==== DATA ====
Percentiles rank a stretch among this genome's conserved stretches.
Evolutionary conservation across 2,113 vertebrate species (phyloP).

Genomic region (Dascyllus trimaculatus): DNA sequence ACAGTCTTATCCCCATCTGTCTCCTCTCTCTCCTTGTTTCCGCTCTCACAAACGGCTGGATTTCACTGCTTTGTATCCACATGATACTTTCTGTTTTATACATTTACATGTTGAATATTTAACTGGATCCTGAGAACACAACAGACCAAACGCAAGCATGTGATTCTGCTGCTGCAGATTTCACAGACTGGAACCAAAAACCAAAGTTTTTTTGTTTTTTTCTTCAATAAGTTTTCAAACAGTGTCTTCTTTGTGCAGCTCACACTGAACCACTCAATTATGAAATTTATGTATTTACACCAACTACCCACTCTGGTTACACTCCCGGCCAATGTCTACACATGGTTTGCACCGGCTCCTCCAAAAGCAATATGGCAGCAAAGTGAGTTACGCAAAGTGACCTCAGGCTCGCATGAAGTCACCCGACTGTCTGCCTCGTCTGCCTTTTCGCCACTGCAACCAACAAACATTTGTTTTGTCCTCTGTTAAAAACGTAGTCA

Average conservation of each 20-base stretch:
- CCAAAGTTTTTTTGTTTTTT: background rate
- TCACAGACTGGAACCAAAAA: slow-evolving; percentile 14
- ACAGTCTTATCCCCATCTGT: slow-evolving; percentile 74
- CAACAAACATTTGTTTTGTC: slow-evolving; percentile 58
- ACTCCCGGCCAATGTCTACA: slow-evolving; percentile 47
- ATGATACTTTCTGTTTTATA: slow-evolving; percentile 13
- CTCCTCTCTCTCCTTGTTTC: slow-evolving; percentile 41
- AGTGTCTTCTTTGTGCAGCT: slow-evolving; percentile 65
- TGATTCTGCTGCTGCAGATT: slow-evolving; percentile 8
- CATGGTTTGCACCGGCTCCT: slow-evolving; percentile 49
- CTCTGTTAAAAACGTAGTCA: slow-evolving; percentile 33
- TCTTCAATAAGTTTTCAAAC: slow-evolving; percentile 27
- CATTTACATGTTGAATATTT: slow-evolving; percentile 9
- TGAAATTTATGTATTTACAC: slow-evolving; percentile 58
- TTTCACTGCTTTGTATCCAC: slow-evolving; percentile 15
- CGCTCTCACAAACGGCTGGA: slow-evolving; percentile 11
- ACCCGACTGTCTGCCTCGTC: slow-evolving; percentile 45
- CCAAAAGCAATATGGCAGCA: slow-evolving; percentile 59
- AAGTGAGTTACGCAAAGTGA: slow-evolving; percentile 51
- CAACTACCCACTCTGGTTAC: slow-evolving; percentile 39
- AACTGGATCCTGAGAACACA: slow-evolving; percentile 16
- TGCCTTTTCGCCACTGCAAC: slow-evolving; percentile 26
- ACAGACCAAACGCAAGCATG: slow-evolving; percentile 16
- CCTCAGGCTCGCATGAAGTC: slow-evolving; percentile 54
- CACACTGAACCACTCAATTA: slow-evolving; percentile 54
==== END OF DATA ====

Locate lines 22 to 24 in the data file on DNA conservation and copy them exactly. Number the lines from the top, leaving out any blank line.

- CCAAAAGCAATATGGCAGCA: slow-evolving; percentile 59
- AAGTGAGTTACGCAAAGTGA: slow-evolving; percentile 51
- CAACTACCCACTCTGGTTAC: slow-evolving; percentile 39